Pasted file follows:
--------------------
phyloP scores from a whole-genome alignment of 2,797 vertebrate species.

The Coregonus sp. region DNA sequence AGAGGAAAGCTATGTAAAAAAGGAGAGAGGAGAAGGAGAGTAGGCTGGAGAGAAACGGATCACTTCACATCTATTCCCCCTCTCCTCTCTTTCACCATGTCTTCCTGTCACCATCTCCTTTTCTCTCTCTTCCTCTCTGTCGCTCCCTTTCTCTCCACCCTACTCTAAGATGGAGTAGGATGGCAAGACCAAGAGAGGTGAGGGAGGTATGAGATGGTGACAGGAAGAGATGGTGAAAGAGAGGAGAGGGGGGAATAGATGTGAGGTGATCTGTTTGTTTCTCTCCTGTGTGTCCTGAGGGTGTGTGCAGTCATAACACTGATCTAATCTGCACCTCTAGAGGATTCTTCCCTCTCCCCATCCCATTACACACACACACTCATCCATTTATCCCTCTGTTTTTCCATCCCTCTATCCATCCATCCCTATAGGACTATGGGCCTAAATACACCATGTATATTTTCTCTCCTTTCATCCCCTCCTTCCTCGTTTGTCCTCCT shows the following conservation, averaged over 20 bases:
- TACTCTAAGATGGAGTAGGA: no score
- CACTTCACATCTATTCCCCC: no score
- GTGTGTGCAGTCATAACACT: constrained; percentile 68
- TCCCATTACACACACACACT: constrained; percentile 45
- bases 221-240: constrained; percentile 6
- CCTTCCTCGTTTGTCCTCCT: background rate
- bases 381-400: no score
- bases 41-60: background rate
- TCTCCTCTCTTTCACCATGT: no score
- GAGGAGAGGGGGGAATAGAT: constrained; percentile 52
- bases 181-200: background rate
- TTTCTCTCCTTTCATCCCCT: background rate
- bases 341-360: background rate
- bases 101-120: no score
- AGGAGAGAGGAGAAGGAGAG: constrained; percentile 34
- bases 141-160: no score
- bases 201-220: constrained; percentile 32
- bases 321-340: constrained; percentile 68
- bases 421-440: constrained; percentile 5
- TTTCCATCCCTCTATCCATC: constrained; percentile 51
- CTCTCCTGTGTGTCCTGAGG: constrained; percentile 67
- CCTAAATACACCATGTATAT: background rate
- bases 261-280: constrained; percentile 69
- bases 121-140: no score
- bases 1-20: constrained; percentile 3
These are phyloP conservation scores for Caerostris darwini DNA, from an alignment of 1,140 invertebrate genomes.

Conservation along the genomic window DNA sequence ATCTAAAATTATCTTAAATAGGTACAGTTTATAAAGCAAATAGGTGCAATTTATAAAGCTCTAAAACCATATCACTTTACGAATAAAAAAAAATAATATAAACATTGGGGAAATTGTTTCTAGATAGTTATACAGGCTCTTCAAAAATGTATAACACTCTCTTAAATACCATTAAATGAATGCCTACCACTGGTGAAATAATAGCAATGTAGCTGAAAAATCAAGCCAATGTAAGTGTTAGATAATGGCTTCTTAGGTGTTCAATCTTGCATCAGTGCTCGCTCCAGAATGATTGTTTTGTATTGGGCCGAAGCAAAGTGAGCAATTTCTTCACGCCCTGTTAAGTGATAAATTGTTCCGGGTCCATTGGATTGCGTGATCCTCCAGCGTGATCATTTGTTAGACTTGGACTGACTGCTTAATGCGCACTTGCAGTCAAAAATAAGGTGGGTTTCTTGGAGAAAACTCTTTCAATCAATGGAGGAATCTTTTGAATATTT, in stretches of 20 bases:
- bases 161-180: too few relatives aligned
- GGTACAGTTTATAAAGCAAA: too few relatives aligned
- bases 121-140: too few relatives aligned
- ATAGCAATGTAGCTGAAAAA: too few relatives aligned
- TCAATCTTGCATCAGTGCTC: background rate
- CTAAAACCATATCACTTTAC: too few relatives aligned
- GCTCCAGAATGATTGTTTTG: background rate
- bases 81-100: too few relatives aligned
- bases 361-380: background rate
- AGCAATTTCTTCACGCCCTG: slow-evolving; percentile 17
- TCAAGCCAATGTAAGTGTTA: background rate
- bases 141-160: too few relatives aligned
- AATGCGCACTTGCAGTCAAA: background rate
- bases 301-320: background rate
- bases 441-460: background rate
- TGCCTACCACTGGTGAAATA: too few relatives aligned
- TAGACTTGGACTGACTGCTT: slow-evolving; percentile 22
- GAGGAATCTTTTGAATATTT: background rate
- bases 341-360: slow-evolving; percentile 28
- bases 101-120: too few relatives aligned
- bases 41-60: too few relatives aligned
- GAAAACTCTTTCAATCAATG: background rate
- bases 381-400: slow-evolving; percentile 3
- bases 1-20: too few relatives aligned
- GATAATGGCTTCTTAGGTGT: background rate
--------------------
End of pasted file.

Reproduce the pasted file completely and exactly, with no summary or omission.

phyloP scores from a whole-genome alignment of 2,797 vertebrate species.

The Coregonus sp. region DNA sequence AGAGGAAAGCTATGTAAAAAAGGAGAGAGGAGAAGGAGAGTAGGCTGGAGAGAAACGGATCACTTCACATCTATTCCCCCTCTCCTCTCTTTCACCATGTCTTCCTGTCACCATCTCCTTTTCTCTCTCTTCCTCTCTGTCGCTCCCTTTCTCTCCACCCTACTCTAAGATGGAGTAGGATGGCAAGACCAAGAGAGGTGAGGGAGGTATGAGATGGTGACAGGAAGAGATGGTGAAAGAGAGGAGAGGGGGGAATAGATGTGAGGTGATCTGTTTGTTTCTCTCCTGTGTGTCCTGAGGGTGTGTGCAGTCATAACACTGATCTAATCTGCACCTCTAGAGGATTCTTCCCTCTCCCCATCCCATTACACACACACACTCATCCATTTATCCCTCTGTTTTTCCATCCCTCTATCCATCCATCCCTATAGGACTATGGGCCTAAATACACCATGTATATTTTCTCTCCTTTCATCCCCTCCTTCCTCGTTTGTCCTCCT shows the following conservation, averaged over 20 bases:
- TACTCTAAGATGGAGTAGGA: no score
- CACTTCACATCTATTCCCCC: no score
- GTGTGTGCAGTCATAACACT: constrained; percentile 68
- TCCCATTACACACACACACT: constrained; percentile 45
- bases 221-240: constrained; percentile 6
- CCTTCCTCGTTTGTCCTCCT: background rate
- bases 381-400: no score
- bases 41-60: background rate
- TCTCCTCTCTTTCACCATGT: no score
- GAGGAGAGGGGGGAATAGAT: constrained; percentile 52
- bases 181-200: background rate
- TTTCTCTCCTTTCATCCCCT: background rate
- bases 341-360: background rate
- bases 101-120: no score
- AGGAGAGAGGAGAAGGAGAG: constrained; percentile 34
- bases 141-160: no score
- bases 201-220: constrained; percentile 32
- bases 321-340: constrained; percentile 68
- bases 421-440: constrained; percentile 5
- TTTCCATCCCTCTATCCATC: constrained; percentile 51
- CTCTCCTGTGTGTCCTGAGG: constrained; percentile 67
- CCTAAATACACCATGTATAT: background rate
- bases 261-280: constrained; percentile 69
- bases 121-140: no score
- bases 1-20: constrained; percentile 3
These are phyloP conservation scores for Caerostris darwini DNA, from an alignment of 1,140 invertebrate genomes.

Conservation along the genomic window DNA sequence ATCTAAAATTATCTTAAATAGGTACAGTTTATAAAGCAAATAGGTGCAATTTATAAAGCTCTAAAACCATATCACTTTACGAATAAAAAAAAATAATATAAACATTGGGGAAATTGTTTCTAGATAGTTATACAGGCTCTTCAAAAATGTATAACACTCTCTTAAATACCATTAAATGAATGCCTACCACTGGTGAAATAATAGCAATGTAGCTGAAAAATCAAGCCAATGTAAGTGTTAGATAATGGCTTCTTAGGTGTTCAATCTTGCATCAGTGCTCGCTCCAGAATGATTGTTTTGTATTGGGCCGAAGCAAAGTGAGCAATTTCTTCACGCCCTGTTAAGTGATAAATTGTTCCGGGTCCATTGGATTGCGTGATCCTCCAGCGTGATCATTTGTTAGACTTGGACTGACTGCTTAATGCGCACTTGCAGTCAAAAATAAGGTGGGTTTCTTGGAGAAAACTCTTTCAATCAATGGAGGAATCTTTTGAATATTT, in stretches of 20 bases:
- bases 161-180: too few relatives aligned
- GGTACAGTTTATAAAGCAAA: too few relatives aligned
- bases 121-140: too few relatives aligned
- ATAGCAATGTAGCTGAAAAA: too few relatives aligned
- TCAATCTTGCATCAGTGCTC: background rate
- CTAAAACCATATCACTTTAC: too few relatives aligned
- GCTCCAGAATGATTGTTTTG: background rate
- bases 81-100: too few relatives aligned
- bases 361-380: background rate
- AGCAATTTCTTCACGCCCTG: slow-evolving; percentile 17
- TCAAGCCAATGTAAGTGTTA: background rate
- bases 141-160: too few relatives aligned
- AATGCGCACTTGCAGTCAAA: background rate
- bases 301-320: background rate
- bases 441-460: background rate
- TGCCTACCACTGGTGAAATA: too few relatives aligned
- TAGACTTGGACTGACTGCTT: slow-evolving; percentile 22
- GAGGAATCTTTTGAATATTT: background rate
- bases 341-360: slow-evolving; percentile 28
- bases 101-120: too few relatives aligned
- bases 41-60: too few relatives aligned
- GAAAACTCTTTCAATCAATG: background rate
- bases 381-400: slow-evolving; percentile 3
- bases 1-20: too few relatives aligned
- GATAATGGCTTCTTAGGTGT: background rate